The short answer: It is not recommended.
The long answer: There are a few nut varieties that your dog can enjoy (peanuts and cashews, to name a few), but there are more types that are dangerous for his well-being. Macadamias, for one, contain an undetermined toxin that may cause your dog to display any of the following symptoms within 12 hours of consumption: weakness, tremors, loss of muscle control, vomiting, hyperthermia, fever, and/or depression. Just six pieces of these can make your dog unwell. Walnuts, on the other hand, are large nuts that can block your dog’s airway or intestine. If they have been out for a long time, they may also contain molds that can trigger epileptic seizures.
Nuts are good sources of omega-3 fatty acids and protein, so it’s best to consult with your vet if your dog really needs it. If your doctor recommends that you include it in your dog’s diet, be sure to regulate how much he eats. You don’t want your pooch to become too fond of its taste and texture. A dog with a sensitive stomach or pancreatitis might vomit or have diarrhea if you feed him too much nuts.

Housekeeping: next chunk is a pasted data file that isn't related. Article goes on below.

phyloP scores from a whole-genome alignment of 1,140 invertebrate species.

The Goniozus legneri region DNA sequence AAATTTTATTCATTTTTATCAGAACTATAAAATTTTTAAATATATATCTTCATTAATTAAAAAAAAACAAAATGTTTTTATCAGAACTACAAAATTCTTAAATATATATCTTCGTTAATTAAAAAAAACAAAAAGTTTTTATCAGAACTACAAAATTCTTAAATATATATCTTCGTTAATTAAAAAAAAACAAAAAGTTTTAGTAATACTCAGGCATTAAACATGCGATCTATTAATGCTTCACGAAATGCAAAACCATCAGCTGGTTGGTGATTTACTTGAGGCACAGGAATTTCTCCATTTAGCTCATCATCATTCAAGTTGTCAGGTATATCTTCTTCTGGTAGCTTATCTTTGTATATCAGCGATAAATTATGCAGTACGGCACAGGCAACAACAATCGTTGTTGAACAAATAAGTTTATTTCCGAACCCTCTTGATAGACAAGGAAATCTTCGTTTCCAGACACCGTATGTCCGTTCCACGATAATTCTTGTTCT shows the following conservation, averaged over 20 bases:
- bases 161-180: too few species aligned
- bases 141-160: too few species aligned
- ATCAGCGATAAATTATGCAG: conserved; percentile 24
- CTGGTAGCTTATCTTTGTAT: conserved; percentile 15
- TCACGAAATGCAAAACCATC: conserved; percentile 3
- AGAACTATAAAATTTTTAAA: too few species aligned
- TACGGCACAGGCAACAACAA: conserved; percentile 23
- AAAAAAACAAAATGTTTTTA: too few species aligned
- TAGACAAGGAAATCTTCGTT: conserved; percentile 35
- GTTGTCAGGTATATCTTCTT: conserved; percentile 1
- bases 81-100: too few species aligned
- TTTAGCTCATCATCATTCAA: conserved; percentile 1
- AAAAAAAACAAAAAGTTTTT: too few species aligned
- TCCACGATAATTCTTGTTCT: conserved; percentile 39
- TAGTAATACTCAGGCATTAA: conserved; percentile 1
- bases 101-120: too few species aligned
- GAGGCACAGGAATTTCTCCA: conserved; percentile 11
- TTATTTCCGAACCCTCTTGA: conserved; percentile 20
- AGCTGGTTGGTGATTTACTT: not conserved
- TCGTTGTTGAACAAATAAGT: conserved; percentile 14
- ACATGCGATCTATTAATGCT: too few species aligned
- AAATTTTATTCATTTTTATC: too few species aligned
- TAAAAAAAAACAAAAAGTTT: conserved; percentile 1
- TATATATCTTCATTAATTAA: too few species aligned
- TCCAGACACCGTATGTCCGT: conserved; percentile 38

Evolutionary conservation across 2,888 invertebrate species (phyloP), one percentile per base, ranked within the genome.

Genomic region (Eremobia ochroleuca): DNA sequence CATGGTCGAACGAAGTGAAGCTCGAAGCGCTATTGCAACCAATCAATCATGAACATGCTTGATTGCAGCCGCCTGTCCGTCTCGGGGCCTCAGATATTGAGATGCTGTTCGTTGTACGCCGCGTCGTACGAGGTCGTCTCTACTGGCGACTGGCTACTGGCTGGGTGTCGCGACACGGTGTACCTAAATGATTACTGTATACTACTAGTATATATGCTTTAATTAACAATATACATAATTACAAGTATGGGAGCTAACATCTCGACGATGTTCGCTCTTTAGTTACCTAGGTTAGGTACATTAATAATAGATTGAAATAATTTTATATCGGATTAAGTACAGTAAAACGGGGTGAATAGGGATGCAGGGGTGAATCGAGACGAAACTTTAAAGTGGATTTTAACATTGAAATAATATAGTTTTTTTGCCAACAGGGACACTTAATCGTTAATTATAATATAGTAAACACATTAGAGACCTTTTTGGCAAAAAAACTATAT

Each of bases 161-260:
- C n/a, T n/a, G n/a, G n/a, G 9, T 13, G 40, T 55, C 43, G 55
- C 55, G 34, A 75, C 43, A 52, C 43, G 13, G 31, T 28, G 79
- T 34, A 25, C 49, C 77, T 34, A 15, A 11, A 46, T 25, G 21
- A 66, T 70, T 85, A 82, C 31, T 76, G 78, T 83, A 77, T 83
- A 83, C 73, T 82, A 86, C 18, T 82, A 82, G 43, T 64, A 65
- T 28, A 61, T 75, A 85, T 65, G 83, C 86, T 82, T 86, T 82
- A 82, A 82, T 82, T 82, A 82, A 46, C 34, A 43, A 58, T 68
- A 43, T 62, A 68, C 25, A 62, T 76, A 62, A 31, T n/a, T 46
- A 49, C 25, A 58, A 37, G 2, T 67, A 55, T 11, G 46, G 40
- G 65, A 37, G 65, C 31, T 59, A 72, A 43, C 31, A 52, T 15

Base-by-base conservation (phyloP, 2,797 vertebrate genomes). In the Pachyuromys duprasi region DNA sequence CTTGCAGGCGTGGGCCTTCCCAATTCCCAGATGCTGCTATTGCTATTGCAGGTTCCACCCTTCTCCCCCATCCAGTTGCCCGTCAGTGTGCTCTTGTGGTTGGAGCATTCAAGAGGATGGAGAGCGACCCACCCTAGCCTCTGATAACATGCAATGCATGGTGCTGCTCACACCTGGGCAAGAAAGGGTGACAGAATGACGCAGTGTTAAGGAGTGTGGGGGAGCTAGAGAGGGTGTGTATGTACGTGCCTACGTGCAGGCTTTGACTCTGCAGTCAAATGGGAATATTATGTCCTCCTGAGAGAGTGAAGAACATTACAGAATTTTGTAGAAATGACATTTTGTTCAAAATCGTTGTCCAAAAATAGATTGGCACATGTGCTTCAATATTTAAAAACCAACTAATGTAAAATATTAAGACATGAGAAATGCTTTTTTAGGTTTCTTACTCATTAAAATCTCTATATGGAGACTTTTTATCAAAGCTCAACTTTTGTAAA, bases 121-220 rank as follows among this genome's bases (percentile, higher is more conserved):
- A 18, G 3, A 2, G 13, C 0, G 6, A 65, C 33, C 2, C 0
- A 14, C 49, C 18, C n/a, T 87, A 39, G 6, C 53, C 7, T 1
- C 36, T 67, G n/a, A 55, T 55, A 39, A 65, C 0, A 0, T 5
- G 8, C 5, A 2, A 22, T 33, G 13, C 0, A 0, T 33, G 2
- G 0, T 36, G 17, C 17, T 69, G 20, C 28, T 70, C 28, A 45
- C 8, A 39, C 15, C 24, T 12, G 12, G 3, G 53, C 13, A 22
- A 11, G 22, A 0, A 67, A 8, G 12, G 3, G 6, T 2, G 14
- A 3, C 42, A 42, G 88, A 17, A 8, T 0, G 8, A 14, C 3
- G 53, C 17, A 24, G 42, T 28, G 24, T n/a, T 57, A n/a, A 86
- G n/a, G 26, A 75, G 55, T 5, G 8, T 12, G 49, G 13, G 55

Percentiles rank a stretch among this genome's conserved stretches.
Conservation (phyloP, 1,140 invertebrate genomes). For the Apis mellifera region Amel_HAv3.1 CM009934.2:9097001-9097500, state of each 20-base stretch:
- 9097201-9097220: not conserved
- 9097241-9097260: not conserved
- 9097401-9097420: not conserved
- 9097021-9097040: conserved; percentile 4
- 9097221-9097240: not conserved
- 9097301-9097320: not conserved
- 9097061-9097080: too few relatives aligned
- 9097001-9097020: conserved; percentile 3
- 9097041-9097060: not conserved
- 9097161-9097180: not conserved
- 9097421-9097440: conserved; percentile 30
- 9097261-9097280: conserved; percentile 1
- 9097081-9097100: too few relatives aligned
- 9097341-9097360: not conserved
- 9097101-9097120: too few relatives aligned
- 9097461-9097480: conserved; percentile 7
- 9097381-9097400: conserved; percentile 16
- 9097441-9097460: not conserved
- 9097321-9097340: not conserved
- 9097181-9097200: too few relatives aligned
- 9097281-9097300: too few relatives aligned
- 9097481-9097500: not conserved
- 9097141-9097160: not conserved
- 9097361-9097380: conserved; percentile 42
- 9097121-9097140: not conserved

What to do if your dog accidentally eats nuts: If you suspect that your dog ate some nuts, call your veterinarian or bring him to the clinic immediately. The treatment will depend on what kind of nut he has eaten, how much he has consumed, and other ingredients present with the nut he ate such as salt, sugar coating, or chocolate.
In summary: It’s best not to feed nuts to your dog, especially if you’re not sure they’re safe for him. Be careful how you store your nuts and where you eat them (i.e. on the couch), so that your dog doesn’t have easy access to them. Also, dispose of the hard shells properly. The sharp edges might accidentally tear your dog’s soft throat or stomach lining if he consumes them the wrong way.